It has been nearly a year since the Black Lives Matter March on June 6th 2020. While there have been steps in the right direction in the conversation about systemic racism, we have so much work still to do. This is a chance to see where we stand as a city, and what is left to do. These are not times to get complacent, but rather take risks without unearned benefits.
From art to advocacy, everything Kween has worked toward focuses on creating opportunities for representation and healing.
“No matter what walk of life you are as a BIPOC community member, you have to also be in a space of activism because we’re fighting for our lives everyday,” she says, “and I think that’s translated in my art, one, as a big piece of healing.”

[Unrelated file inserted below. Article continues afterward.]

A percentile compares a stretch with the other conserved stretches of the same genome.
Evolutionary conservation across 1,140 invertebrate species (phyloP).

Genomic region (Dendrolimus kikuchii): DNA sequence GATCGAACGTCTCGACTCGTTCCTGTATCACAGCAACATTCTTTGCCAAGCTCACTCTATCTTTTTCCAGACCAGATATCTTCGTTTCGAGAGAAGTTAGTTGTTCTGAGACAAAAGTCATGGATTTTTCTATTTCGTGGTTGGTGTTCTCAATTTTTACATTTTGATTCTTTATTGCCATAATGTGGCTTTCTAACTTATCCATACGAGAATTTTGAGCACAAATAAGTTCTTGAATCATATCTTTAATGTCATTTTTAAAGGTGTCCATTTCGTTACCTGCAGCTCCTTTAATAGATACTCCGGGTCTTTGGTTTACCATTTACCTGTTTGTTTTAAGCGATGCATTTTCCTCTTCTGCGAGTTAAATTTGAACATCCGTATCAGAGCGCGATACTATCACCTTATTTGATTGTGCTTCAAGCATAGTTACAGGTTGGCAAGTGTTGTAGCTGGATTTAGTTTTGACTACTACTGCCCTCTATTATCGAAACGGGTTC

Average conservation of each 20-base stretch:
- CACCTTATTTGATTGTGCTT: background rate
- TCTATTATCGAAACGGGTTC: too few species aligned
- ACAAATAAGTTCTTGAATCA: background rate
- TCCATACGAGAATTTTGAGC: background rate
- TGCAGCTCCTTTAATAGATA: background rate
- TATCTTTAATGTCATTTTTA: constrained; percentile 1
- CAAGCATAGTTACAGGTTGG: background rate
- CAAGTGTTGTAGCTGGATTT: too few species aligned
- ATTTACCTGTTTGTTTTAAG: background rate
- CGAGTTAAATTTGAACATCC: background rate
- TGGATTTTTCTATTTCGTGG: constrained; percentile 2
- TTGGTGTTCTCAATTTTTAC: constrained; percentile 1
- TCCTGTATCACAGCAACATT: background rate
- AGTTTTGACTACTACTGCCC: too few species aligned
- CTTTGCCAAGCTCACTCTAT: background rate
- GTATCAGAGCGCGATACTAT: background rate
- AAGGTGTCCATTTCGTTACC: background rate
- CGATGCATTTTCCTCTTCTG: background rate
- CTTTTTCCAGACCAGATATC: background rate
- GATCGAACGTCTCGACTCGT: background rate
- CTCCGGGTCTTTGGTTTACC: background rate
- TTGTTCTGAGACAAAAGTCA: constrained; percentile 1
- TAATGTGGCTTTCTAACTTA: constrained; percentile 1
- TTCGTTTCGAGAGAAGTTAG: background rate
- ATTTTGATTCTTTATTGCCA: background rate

The dance teacher, singer, actor and activist is heavily involved within the Guelph community and the Guelph Black Heritage Society, where she led the Guelph Black Lives Matter march in solidarity in June.